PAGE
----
'Nazi German death camps' billboard to make 1,000-mile trip
A billboard is being towed from Poland to the UK in protest at media reports referring to World War Two concentration camps as Polish, rather than the work of Nazi Germany.
The billboard will travel from the city of Wroclaw, through Germany and Belgium, before ending its 1,000-mile (1,600km) journey in Cambridge, Polish Radio reports. The 6m-long (19ft) sign features a pale grey photo of Auschwitz-Birkenau's infamous rail entrance, but with two stark black shapes superimposed on top - a depiction of Adolf Hitler's hair and moustache.
It's emblazoned with the words: "Death camps were Nazi German - ZDF apologise!" In December, a Polish court ruled that German broadcaster ZDF must apologise to an Auschwitz survivor for referring to "Polish death camps" in promotional material for a documentary. There is an ongoing row over whether ZDF adequately complied with the ruling. The billboard is due to stop outside the broadcaster's headquarters in Mainz.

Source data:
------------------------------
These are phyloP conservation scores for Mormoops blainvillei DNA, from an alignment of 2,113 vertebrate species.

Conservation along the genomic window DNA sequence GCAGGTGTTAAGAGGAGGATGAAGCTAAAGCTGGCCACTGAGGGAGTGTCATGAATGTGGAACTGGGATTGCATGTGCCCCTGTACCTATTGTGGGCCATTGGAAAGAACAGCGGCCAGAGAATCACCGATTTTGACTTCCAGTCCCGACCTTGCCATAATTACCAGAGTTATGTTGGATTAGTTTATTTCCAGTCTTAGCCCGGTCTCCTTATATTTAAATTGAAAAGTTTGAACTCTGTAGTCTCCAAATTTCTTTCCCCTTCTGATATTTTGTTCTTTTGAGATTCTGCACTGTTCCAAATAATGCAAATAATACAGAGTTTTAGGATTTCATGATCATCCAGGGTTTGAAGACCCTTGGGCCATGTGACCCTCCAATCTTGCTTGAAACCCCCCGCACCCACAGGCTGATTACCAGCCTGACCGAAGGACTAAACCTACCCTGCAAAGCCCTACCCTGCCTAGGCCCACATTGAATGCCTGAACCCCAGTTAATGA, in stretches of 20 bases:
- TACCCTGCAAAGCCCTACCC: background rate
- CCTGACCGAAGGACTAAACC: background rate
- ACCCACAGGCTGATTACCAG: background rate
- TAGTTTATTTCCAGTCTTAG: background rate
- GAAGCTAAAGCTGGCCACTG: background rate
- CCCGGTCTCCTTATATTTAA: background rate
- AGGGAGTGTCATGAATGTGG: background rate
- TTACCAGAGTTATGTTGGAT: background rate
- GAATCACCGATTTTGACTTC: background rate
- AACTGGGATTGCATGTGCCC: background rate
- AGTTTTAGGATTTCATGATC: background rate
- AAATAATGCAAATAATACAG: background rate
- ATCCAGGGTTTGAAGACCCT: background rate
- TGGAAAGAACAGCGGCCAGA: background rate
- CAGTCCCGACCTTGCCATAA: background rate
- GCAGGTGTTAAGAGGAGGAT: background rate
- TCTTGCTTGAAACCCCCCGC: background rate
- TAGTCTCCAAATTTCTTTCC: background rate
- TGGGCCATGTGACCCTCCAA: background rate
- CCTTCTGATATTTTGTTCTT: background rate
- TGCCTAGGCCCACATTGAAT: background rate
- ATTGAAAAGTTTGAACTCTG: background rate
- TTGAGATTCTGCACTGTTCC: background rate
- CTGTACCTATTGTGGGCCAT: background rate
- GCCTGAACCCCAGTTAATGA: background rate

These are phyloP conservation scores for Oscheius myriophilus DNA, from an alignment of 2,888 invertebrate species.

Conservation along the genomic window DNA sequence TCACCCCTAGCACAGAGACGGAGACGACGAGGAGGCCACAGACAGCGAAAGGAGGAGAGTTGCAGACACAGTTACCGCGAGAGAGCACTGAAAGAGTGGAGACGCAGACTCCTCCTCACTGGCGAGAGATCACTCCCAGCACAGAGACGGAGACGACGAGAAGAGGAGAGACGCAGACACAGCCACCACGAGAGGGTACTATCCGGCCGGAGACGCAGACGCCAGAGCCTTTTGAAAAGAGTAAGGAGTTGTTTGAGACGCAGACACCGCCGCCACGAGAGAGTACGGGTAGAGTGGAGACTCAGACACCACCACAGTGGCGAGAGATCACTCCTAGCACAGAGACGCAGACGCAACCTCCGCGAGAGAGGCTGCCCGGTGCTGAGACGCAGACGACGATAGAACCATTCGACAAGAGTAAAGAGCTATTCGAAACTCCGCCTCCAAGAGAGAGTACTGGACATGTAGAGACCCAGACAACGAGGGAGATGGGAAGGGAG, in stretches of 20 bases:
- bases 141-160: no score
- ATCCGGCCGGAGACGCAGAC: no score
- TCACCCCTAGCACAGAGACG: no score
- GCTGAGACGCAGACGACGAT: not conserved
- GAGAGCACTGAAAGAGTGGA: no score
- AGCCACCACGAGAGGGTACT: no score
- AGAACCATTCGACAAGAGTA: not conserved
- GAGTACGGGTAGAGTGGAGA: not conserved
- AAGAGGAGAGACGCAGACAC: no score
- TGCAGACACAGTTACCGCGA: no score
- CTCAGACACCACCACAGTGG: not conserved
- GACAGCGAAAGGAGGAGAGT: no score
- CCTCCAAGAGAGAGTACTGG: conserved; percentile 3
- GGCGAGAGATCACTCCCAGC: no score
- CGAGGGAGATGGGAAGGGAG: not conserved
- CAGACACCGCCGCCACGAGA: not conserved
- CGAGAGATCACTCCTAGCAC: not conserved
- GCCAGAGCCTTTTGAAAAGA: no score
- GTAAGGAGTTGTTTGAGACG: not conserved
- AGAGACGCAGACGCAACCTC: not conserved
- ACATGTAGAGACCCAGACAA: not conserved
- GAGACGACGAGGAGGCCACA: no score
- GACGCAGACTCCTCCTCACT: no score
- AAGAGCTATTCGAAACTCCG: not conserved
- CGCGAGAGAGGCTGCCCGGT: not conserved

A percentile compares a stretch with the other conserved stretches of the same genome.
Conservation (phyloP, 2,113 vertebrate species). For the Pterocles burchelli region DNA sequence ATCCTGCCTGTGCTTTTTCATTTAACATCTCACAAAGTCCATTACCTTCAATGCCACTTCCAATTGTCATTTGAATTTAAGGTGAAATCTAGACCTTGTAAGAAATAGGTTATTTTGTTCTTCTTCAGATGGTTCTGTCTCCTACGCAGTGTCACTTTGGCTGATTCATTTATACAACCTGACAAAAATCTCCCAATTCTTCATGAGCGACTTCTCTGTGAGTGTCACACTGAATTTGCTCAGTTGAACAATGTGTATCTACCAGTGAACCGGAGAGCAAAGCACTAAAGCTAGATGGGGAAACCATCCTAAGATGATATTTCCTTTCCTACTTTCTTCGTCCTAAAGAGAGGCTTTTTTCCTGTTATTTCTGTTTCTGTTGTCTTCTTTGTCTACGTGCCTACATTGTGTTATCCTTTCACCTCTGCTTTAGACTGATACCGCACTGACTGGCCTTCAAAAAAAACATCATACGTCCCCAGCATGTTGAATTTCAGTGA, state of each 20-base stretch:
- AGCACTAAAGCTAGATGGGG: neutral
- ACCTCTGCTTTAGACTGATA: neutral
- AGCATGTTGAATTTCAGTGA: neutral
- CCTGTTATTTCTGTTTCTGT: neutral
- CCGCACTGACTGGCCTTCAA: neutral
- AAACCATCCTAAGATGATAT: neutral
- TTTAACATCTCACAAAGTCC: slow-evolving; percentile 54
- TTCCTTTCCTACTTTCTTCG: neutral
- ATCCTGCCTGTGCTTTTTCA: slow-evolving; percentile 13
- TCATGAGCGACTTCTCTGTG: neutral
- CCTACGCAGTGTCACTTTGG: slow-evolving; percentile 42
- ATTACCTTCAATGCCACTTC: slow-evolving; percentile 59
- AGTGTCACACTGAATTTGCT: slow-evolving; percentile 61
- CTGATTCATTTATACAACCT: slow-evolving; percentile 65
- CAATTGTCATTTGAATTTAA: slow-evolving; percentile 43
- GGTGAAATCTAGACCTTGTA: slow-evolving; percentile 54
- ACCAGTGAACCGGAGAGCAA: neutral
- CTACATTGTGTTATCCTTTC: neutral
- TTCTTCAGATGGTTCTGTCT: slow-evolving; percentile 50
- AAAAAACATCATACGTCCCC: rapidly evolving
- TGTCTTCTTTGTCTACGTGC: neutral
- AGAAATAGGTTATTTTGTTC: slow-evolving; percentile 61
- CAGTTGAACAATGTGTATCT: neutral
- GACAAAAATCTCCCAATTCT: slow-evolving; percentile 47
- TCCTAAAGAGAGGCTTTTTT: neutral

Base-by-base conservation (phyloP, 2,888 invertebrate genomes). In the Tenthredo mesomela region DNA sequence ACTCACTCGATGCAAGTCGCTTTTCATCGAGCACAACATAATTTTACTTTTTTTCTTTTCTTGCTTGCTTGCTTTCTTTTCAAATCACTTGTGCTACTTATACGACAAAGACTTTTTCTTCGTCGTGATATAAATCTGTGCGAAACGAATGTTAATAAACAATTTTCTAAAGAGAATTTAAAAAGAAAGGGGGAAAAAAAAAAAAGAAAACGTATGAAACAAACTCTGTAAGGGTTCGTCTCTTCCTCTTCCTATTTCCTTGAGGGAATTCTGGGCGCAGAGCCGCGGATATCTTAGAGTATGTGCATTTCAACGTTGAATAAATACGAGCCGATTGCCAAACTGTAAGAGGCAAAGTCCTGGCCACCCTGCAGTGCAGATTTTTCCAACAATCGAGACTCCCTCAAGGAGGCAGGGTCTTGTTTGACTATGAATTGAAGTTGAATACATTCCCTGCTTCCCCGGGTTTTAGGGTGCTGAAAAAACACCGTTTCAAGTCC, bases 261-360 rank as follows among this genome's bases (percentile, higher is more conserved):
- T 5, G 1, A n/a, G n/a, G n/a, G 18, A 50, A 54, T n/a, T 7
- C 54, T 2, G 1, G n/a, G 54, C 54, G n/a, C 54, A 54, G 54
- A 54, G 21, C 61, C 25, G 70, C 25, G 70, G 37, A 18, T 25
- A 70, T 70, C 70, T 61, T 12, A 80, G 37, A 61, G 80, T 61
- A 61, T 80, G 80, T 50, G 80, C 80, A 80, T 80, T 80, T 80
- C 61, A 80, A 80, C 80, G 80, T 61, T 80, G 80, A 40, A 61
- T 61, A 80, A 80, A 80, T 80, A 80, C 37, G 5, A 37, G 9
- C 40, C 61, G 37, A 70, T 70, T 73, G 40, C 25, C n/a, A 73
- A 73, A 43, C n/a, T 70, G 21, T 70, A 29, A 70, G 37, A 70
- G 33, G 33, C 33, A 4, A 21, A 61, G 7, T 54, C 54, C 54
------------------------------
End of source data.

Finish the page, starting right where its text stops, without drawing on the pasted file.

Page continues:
The billboard is the work of a Polish NGO, the Foundation for the Traditions of Town and Country. "The idea of our campaign is simple," says member Dawid Hallmann. "We demand the historical truth, we oppose the use of the term 'Polish concentration camps', which is commonly used by Western media."
Poland's government has long complained about language implying Polish responsibility for atrocities committed while the country was occupied by Nazi Germany. In recent years, some organisations have tried to tackle the problem with technology, from a tool that scours websites for phrases such as "Polish SS", to an app that acts like a spellchecker to suggest alternative descriptions.
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